OK, here's my sob-story: I am tired of beating my head against the "*Davis-induced* SLP Wall" and need an accurate method to "back" the 'raw' barometer sensor Station Pressure "out" of the VP2-calculated Sea Level Pressure (SLP) pressure data that WL-ISP sends to CWOP / MADIS / MesoWest, *et.al.*.

I read the **Barometer Pressure** section of **Davis Application Note #28, Rev. A**, dated 5/11/2006, with absolutely NO success because the humidity correction coefficient "C" isn't calculated, but rather comes from a "lookup table." The text wording says the lookup table is *"...(provided in the attached table)..."*; however, there is NO attached table! (I've e-mailed Davis about this omission) Most likely they meant use the "lookup table" found in one of the footnote referenced documents, but they forgot to specify *which* footnote document!

So, what I did was collect the last seven days of weather data for weather stations KTUS(NWS @ Tucson airport), KDMA(USAF @ DMAFB), CW5619, and DW6988(my station), into an Excel spreadsheet. Data from each station was collected into columnar rows: SLP, ALT, Sta.P, SLP/ALT-ratio, etc.. I then compared the columns of data against each other and found two sets of data pairs with very high correlation coefficients:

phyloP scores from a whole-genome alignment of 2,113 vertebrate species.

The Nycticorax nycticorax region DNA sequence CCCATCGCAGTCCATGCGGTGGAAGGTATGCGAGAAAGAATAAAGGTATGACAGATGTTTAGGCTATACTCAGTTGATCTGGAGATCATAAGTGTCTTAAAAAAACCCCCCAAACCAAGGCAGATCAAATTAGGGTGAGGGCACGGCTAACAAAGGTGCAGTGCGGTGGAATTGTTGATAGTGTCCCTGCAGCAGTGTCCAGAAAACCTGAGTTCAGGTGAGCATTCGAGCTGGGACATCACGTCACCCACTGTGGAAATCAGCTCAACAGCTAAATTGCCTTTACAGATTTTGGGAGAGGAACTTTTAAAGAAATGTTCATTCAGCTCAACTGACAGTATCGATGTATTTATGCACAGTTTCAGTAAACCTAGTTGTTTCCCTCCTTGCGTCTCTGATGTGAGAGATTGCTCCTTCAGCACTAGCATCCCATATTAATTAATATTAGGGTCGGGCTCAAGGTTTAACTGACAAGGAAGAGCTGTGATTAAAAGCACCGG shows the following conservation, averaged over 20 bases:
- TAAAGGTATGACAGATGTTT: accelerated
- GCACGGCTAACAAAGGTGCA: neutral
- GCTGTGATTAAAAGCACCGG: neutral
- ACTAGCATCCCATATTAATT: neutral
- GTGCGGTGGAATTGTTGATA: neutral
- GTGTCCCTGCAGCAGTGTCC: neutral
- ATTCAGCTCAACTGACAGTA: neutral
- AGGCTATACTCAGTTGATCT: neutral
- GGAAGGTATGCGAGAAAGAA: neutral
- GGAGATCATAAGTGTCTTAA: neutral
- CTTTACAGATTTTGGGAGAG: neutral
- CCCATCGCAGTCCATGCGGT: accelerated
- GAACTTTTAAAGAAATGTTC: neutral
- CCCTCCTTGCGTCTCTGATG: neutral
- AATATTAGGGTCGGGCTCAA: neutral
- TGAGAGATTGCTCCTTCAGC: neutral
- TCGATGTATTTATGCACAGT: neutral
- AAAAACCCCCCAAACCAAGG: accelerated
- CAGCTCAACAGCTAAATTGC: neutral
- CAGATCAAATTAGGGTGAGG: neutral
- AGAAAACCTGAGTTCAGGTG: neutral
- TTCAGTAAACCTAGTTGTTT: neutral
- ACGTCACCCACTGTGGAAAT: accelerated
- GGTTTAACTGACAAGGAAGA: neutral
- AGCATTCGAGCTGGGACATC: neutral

**• PART I** - What's Related to What?

1) **P**_{stn} vs. **P**_{alt} (both in "Hg):

**KTUS(2546'): P**_{alt} = 1.0764*(P_{stn}) + 0.5599; R^{2} = 0.9999

KDMA(2703'): P_{alt} = 1.0850*(P_{stn}) + 0.4952; R^{2} = 0.9999

2) **K** vs. **SLP/ALT**-ratio (K is mb/meter; SLP/ALT is dimensionless):

**KTUS(776m): (P**_{slp}/P_{alt}) = 1.0724 - 0.0085*(K); R^{2} = 0.9782

KDMA(824m): (P_{slp}/P_{alt}) = 1.0743 - 0.0087*(K); R^{2} = 0.9625

NOTE - "scale height" coefficient **K**, in mb/meter, is found in the following common equation:

**P**_{slp}_{(mb)} = P_{stn}_{(mb)} + (height_{(m)} / K ) ...where K-values range between 8.5 and 9.2

So, what did I learn so far from this exercise? (1) First, the NWS and USAF conversion of Sta.P into ALT is almost *perfectly* LINEAR! (2) Secondly, the "scale height" coefficient K is LINEARLY related to the ratio of the SLP and ALT values.

**• PART II** - Putting the Numbers to Work (...TBD...)